• Broadkill Review

"Now Boarding"

By Darren Morris


INT. AIRPORT TERMINAL, CHICAGO

IN LINE AT GATE

A woman, MOLLY, dressed in a straw hat, sweater vest, frizzy, messy hair, large-framed glasses, wearing a fanny pack is standing near the end of the line at the third and final set of tired passengers. She holds an elaborate key ring around which a bulk of plastic cards or badges from loyalty program memberships are strung and fan out.


MOLLY

(sorting through badges) Where are you, darlin’?

(turning toward the man behind, proudly but apologetically)

So many, I get lost in them. Look here, I made bronze at a car rental program - and I don’t even drive.


The fellow passenger behind her in line, CHARLES, humors her and nods.


CHARLES

I thought all that stuff was electronic these days.


MOLLY

(Surprised)

Firstly, what do you mean stuff? It’s a bit more important than that, don’t you think?


CHARLES

(Humored)

I suppose it is...

(and then as an aside to MOLLY, with some emphasis, indicating with a nod the higher classes of passengers boarding before them)

...to some.


MOLLY

(Covering her mouth)

O, them. Don’t you feel sorry for them? They make them get on first and wait the longest.


CHARLES

Seems like we wait for them.


MOLLY

Don’t be silly. We are the guests of honor. When we come strutting in, we have an audience. Pretty soon, wheels up and you’re flying.


CHARLES

And what are the other benefits?


MOLLY

Seat choice. I always ask for the middle, and I always get it.


CHARLES

But what about first class?


MOLLY

They board first because they are the worst cases. Lost. Lonely.

Isolated. Have you ever tried striking up conversation with someone in...

(holding up finger quotes)...first class?


CHARLES

I suppose it is frowned upon.


MOLLY

Only by them, friend. And look at us.

(holding out her hand) Molly.


CHARLES

(Accepting her hand) Charles. Pleasure.


MOLLY

Your last name is Pleasure? I want to know you, I think.


CHARLES

O, no, I mean it is a pleasure meeting you.

(Still unsure it is)


MOLLY

I made silver this year.


CHARLES

(No reaction)


MOLLY

That’s silver, bub. On my very first year in the program.


CHARLES

(Finally catching on, sympathetically in mock surprise)

Ahhh.


MOLLY

Silver is preferred.


CHARLES

(Faux formally) Yes, well, certainly.


MOLLY

No other metal on the earth is as reflective as silver. You want to see yourself? Behold, silver. Not to mention silver’s practical value to conductivity. Nothing is faster. Form balanced with function. Can’t be beat.


CHARLES

(Surprised) Is that so?


Molly, sifts through her ring of badges.


MOLLY

Here it is!


Holding up the badge, showing it to Charles.


MOLLY

M-o-l-l-y in raised letters. Hand make every one of them at our level.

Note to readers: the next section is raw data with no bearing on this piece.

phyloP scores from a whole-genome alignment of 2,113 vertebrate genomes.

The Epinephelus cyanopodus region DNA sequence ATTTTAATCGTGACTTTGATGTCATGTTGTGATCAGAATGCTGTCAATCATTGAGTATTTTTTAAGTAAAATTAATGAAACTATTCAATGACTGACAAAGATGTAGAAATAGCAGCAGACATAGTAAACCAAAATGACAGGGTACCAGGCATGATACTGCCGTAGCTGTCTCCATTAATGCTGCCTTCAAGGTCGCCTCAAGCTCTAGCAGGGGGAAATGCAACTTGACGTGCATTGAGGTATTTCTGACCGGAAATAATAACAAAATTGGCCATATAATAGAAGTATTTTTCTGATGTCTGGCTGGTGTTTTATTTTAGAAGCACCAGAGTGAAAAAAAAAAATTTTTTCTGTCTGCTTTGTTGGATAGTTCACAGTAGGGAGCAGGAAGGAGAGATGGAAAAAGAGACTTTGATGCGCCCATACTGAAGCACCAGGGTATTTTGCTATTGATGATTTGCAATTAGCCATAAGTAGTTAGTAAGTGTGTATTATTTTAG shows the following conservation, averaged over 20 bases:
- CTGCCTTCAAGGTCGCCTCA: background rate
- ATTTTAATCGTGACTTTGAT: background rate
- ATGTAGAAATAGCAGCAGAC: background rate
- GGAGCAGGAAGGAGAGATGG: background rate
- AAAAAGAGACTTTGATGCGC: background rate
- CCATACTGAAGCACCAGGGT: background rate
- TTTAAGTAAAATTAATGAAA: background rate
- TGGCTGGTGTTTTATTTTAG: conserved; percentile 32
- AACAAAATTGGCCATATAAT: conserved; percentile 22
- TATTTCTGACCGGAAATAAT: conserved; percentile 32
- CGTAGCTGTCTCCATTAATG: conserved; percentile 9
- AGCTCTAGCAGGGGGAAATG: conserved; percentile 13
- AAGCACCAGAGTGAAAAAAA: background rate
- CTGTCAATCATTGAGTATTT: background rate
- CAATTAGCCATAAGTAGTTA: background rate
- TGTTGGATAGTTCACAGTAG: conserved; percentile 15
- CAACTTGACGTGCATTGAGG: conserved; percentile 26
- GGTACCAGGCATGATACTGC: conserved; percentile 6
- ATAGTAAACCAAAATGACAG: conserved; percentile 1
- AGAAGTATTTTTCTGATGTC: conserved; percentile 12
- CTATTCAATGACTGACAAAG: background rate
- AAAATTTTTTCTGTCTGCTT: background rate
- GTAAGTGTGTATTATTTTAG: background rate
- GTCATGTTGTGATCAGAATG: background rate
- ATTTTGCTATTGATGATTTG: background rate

CHARLES

All those are different loyalty programs?


MOLLY

My pride and joy.


CHARLES

I didn’t know there were so many. And all in your possession.


MOLLY

Never leave home without them. Just kidding. That used to be American Express.


CHARLES

Which is the most valuable to you?


Molly seems genuinely pained at the question. Slowly sifts through the badges and gains speed, locating one. Holds it like a dove.


MOLLY

(Smiling) Probably this one.


She shows him as if holding up a wedding ring or a small flame to light a cigarette. The worn-out badge is to a loyalty program at her local big-chain grocery store.


CHARLES

And what are the benefits?


MOLLY

It might get you a penny off peas, but I think of it as a comfort.


CHARLES

And why is that?


MOLLY

It gives me comfort. I am accepted. Wanted. On my own terms, without pretension. I am welcome. How many places in this world can you go and feel welcome? I have made six close friends at this store. The butcher, Mr. Lumen, who I almost set up on a date with my mother. The florist, Rosa, just a coincidence her name, but such a beautiful person. The pharmacists, my god, I think they know me better than anyone I met in high school, for example. It may have started with simple consumer transactions, a faceless business who is required to provide discounted products in exchange for my continued business. But what I get in return is so much more. I get welcomed. I have friends there.

I go there at least once a week, whether I need to or not.


CHARLES

I see. I should look into joining.


MOLLY

Yeah. But you know what? I’ve heard there’s a loyalty card out there that is even better. The universal.


CHARLES

The universal?


MOLLY

One card instantly enrolls you into every program. You are welcomed everywhere.


CHARLES

Improbable.


This deflates Molly a bit.


MOLLY

Can I ask you something?


CHARLES

Please do.


MOLLY

Where are you headed?


CHARLES

This flight? LA. Same as you I hope.


MOLLY

Home for you?


CHARLES

Yes.


MOLLY

Anyone there for you? A wife? Kids? Friends? A pet?


CHARLES

I know I’m a lucky man.


MOLLY